It goes without question that it’s important to save for retirement. To reiterate, saving for retirement will set you up to live comfortably in the days that you plan to enjoy and not have to worry about working (i.e. "The Golden Years"). Some people say that they don’t want to save for retirement because they don’t want their money to go to “waste.” This is money that you will get to see again in the future that grows over time and in the unfortunate event of death, the money goes directly to your beneficiaries (as long as you name them). Studies show that the average American waits too long to start saving for retirement. The truth is, it’s never really too early to start saving for retirement. The purpose of this article is to provide some of the retirement saving strategies out there and how they can apply in each stage of life.
When to Start Saving
It is true that it’s never really too early to start saving for retirement. However, some retirement plans cannot be started until a person reaches the age of 18. As such, my recommendation is to start saving for retirement at the age of 18. I personally started saving for retirement at the age of 23 so clearly I’m already behind. You should continue saving from age 18 all the way until you hit your target retirement age and as you get older, you should start thinking about increasing the amount you set aside for retirement. With that being said, here are some of the retirement saving strategies out there.
Retirement Saving Strategies
Retirement Saving Strategy #1: Individual Retirement Account (IRA)
An IRA is a very popular retirement savings account that allows you to put money away and gain some tremendous tax advantages. The three main types of IRAs are: deductible/traditional IRA, Roth IRA, and nondeductible IRA. The maximum amount that you can contribute to any or all of these accounts combined is $5,500 ($11,000 if you’re married). Note: the general rule of thumb is that you can double all amounts mentioned in this article if you’re married to keep things simple. A deductible IRA offers huge tax benefits (up to a $5,500 deduction), but you can only make up to a certain amount of money to qualify for one (Adjusted Gross Income no greater than $61,000). A Roth IRA gives you the benefit of withdrawing money tax-free. All of these IRA accounts grow tax-deferred which is a huge benefit. If you expect to be in a higher tax bracket when you retire, Roth might be your best bet and vice versa for traditional.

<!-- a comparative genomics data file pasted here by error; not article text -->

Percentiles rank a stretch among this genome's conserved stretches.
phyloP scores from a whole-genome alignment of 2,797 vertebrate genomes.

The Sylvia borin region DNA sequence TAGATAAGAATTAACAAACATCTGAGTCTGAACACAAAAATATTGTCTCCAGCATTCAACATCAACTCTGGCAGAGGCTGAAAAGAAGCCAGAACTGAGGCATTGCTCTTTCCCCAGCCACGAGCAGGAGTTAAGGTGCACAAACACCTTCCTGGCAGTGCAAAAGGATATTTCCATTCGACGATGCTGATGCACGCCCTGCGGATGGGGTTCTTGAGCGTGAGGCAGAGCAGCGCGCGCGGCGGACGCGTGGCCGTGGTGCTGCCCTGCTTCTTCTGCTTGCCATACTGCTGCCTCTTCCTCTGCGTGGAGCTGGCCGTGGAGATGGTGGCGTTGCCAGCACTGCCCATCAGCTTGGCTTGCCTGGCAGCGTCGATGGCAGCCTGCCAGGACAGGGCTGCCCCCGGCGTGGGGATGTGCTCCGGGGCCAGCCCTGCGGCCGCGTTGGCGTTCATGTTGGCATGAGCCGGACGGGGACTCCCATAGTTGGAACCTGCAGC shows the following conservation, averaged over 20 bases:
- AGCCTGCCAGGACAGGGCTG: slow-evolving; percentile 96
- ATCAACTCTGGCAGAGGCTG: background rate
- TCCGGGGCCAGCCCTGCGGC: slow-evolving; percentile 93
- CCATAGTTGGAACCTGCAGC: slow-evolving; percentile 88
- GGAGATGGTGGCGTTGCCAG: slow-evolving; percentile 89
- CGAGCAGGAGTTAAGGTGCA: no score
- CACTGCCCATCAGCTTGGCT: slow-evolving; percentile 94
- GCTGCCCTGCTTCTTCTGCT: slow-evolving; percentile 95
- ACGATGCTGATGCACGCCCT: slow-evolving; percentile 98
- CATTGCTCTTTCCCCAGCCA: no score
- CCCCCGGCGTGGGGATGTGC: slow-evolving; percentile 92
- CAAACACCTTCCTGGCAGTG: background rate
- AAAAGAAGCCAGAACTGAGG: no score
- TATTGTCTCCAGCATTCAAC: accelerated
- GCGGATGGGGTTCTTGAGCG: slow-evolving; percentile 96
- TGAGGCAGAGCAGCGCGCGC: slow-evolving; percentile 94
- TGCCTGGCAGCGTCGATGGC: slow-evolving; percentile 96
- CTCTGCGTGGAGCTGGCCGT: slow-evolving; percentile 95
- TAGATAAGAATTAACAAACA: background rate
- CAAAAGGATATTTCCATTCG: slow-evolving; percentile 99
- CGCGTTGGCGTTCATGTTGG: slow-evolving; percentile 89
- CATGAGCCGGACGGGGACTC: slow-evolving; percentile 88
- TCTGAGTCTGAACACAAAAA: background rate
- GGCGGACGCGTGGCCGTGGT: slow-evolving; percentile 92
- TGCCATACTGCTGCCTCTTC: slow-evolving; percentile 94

I recommend contributing to a Roth IRA account as soon as you hit age 18. So for my college students, freshman year would be an excellent time to start contributing to a Roth IRA account (assuming you have a job/have income). Even if it’s a small amount, this money grows tax-free and you don’t have to pay taxes on it when you withdraw it in retirement. If you would like to withdraw it early (i.e. before retirement which is never recommended), you have to pay a penalty. However, there is an exception to this penalty which are events such as buying a house, an emergency, medical issues, etc. The point is to keep the money in the account for as long as possible and these accounts grow at a pretty fast rate. As you get older, continue to increase your contributions until you hit the maximum limit and then contribute at the maximum limit allowed until you hit retirement.
For example, I personally have a traditional IRA account, which I use as a tax saving strategy. This helps offset my income and allowed me to save about 30% on taxes in the 2015 tax year. I will soon switch to a Roth IRA strategy once my income increases and I no longer qualify for the traditional IRA. Starting next year, I plan to contribute the maximum amount allowed ($5,500) (mix of Roth and traditional IRA) and when I get married, increase it to $11,000 a year. And my target retirement age is 60. Note: Age 59 ½ is when you can officially start withdrawing money without facing a penalty.
Retirement Saving Strategy #2: 401(k)